Laughter in the Dáil bar at an easy target

Laughter in the Dáil bar at an easy target
Fr Vincent Sherlock


It’s an old story now – well a few weeks old and that’s history, the way life moves on.

The Taoiseach compared the leader of the opposition to being like a priest who speaks against sin while being a sinner himself. It was, in all fairness, a cheap and unnecessary shot. If a priest is honest with himself, he knows all too well the meaning of sinfulness and of the need to acknowledge and repent.

I don’t know many priests who speak out about sin, in isolation, or who refer to people as being sinners. Rather priests urge all to live a better lifestyle and, in making that choice, sin is put in its place. The hope is that we all realise our weaknesses and, having identified them, determine to do something about them. Quite often, and appropriately so, this may lead us to the Sacrament of Reconciliation, where we commit to starting a fresh.


It may well have been a slip on the Taoiseach’s behalf, and we know he issued an apology. Many saw it as an opportunity to attack him or maybe jump on some sort of bandwagon. Truth told, he didn’t need to make that comment but, since we believe in forgiveness, maybe we should let it go. To capitalise on the ‘slip’ serves little purpose.

What I found more upsetting in all of this, was hearing that An Taoiseach refers to this same leader as “the priest” – it is said he does this in private. You can almost hear the laughter in the Dáil bar, even the rodent there might have chuckled! I try to imagine the tone, the nudges and winks, “quiet lads, the priest is here” or “you can’t talk like that in front of the priest” – Shortt and Kenny come to mind – “you can’t be doing that lads!” Little, well measured laughs, at the ‘priest’s’ expense.

Ours are quite often the first doors called to when someone needs a helping hand”

How many of us got the memo that to be called ‘priest’ is an insult? I hadn’t. I know some priests who have been very shaken by hostile words addressed to them, solely because they were identifiable as priests. Thankfully it is not an experience I have had but have heard enough to know it happens. I know enough too, to know that some of those hostile words came from a place of personal pain and, though perhaps mis-directed, were not totally without foundation.

The truth remains that priests, all things considered, live as best they can in a fragile and human world that seeks its guidance from God. Priests were once youngsters who felt they had something to offer – something called ‘self’ and did so with good intention and in faith. They put themselves forward in response to what they heard as God’s call and, having been accepted, gave of their youth to pursue studies and become priests.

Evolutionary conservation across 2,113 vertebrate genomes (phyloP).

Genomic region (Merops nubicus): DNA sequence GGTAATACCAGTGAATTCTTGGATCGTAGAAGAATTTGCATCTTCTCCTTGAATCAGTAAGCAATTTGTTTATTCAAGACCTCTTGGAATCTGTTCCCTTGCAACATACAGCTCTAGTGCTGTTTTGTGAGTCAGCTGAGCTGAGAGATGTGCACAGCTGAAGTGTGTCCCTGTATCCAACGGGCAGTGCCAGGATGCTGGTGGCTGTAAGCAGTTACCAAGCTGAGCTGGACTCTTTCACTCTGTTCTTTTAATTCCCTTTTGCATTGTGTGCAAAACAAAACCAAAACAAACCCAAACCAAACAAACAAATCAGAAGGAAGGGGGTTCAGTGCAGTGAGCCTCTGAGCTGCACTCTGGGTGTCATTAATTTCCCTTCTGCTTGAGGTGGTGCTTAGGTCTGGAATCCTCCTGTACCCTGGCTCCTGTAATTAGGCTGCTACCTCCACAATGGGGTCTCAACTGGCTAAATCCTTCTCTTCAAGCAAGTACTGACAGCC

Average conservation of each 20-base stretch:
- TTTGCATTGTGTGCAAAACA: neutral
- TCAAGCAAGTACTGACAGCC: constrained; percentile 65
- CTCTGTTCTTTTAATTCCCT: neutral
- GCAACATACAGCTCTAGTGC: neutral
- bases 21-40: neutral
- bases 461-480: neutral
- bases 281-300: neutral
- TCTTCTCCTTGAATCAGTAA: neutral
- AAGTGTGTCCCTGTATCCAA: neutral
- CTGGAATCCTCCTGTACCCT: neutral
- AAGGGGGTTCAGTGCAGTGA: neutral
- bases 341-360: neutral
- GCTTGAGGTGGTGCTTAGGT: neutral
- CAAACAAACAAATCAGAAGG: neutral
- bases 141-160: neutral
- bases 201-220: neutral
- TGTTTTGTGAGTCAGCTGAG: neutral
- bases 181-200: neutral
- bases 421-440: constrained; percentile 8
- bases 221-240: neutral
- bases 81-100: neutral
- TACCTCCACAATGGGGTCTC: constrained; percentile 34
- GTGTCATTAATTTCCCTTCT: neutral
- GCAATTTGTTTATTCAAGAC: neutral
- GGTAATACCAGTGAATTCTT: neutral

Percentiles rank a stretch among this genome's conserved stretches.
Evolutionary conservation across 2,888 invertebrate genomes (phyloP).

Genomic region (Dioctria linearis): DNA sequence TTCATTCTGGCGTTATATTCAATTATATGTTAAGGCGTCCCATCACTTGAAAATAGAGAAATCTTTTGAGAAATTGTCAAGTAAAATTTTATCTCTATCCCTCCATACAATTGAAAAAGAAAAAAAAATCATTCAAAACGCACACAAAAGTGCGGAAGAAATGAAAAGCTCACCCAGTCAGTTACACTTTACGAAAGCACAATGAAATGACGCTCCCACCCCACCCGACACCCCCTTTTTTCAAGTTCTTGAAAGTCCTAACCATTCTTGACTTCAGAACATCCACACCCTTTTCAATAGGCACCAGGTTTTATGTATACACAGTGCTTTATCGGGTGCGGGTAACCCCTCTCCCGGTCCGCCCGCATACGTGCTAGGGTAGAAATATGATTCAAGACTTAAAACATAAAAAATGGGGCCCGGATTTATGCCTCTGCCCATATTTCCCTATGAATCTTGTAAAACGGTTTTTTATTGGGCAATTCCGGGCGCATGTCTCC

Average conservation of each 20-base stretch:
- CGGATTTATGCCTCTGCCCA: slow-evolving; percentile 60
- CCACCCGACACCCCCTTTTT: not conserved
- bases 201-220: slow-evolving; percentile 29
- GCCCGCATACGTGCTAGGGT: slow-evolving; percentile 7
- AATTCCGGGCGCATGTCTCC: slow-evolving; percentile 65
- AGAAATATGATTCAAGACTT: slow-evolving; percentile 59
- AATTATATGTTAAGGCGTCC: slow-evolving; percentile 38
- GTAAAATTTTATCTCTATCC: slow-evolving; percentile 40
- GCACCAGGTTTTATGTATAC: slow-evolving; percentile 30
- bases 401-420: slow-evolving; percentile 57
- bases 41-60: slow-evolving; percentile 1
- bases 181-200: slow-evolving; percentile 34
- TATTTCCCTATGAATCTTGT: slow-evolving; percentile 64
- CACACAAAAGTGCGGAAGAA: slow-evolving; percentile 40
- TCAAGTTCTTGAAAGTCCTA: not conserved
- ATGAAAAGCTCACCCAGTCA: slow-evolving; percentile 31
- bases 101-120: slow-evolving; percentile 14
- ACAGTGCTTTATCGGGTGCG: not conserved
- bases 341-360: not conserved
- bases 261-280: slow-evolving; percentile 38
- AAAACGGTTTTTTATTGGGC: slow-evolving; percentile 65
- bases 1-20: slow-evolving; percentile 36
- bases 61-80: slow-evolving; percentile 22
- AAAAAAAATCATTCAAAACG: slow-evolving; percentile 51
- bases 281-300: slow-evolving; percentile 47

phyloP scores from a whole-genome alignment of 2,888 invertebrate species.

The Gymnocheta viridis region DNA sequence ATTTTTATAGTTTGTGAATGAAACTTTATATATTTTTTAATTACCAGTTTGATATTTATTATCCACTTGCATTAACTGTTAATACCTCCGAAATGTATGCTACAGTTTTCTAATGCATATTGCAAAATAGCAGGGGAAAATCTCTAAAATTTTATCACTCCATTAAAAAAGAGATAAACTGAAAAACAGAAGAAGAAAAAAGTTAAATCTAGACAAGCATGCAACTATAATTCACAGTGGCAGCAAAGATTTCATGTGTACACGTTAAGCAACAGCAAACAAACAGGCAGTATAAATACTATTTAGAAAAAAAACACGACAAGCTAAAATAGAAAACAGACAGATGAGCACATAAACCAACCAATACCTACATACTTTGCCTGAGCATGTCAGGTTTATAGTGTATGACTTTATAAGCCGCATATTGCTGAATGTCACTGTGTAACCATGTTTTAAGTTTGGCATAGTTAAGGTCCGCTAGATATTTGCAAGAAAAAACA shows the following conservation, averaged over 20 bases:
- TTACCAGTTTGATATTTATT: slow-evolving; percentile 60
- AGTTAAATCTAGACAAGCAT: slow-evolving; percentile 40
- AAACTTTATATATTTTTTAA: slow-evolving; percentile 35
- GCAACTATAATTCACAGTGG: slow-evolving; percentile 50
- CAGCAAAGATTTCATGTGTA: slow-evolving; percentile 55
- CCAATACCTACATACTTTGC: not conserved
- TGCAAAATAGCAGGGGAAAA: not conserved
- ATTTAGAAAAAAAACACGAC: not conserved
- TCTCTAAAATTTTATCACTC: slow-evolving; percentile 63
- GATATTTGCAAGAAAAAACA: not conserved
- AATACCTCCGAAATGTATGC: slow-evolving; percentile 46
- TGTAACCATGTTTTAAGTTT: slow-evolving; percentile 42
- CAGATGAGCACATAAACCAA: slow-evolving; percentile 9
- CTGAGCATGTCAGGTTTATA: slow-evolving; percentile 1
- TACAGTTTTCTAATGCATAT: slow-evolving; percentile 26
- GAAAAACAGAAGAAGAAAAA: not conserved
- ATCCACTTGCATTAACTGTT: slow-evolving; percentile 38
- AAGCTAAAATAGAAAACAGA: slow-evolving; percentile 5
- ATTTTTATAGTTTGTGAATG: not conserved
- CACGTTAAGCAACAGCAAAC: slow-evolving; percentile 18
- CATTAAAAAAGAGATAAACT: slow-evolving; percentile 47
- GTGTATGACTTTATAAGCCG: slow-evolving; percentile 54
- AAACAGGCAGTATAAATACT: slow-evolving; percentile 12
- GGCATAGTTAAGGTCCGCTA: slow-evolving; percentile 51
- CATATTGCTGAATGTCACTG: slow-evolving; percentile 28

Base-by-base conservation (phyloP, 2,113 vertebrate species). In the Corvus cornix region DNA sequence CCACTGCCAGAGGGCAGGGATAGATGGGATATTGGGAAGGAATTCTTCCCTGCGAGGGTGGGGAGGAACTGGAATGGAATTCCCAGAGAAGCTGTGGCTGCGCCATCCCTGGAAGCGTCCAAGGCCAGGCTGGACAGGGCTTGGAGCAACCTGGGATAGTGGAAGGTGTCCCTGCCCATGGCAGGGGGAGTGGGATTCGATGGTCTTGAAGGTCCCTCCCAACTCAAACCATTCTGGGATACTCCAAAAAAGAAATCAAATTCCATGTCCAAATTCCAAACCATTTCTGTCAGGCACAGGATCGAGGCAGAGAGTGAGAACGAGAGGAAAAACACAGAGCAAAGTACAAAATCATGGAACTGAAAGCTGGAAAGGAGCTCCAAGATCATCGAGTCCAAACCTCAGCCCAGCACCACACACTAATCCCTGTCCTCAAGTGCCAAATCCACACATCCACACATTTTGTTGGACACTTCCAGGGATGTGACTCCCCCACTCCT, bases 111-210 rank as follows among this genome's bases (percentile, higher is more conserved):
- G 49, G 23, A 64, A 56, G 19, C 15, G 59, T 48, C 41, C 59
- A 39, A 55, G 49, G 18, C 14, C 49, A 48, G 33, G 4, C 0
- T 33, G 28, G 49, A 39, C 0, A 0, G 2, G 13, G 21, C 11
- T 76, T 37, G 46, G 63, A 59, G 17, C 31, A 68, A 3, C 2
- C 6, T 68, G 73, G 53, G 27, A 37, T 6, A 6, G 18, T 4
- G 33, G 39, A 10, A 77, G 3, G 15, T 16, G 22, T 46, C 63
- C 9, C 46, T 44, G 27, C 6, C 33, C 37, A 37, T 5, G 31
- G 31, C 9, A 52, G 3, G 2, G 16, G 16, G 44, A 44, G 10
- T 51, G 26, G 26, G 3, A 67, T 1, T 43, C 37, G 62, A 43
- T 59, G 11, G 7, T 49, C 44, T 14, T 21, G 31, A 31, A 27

As priests, in most cases, they have stood with people and accompanied them on some of the most joyous and painful moments of their lives. Priests offered support, kindness and loyalty to those in whose communities they were privileged to minister. They – we – have tried to bring out the best in people so that the best can be celebrated and appreciated, and the best too brought out in ourselves.

Ours are quite often the first doors called to when someone needs a helping hand, our phones the first called when there’s a tragedy in the parish and ours, the last feet to walk away when someone needs support.

Oddly enough, I still believe it’s a good and meaning-filled life. I’m happy to be called “priest” and most people who know priests in their lives, would not think of that as being an insult.



No, it’s not a version of an Aran Sweater!  It is an annual gathering on the shores of Urlaur Lake in Kilmovee Parish, Co. Mayo. Here the ruins of an old Dominican Abbey stand.  Each year on August 4, irrespective of the day of the week it falls on, people gather for Mass in the old Abbey and for a family day of fun and gathering.

There is something very special about it and it runs deep in the hearts and memories of people. I once met a young man there from Dublin.  He told me he never missed ‘The Pattern’ and the first job he had, at the age of 16, in HMV Music Stores, saw him on his first day asking the boss for the day off so that he could attend The Pattern.

All over Ireland now, festivals and gatherings are taking place.  Enjoy them, let them run deep and let them make a difference.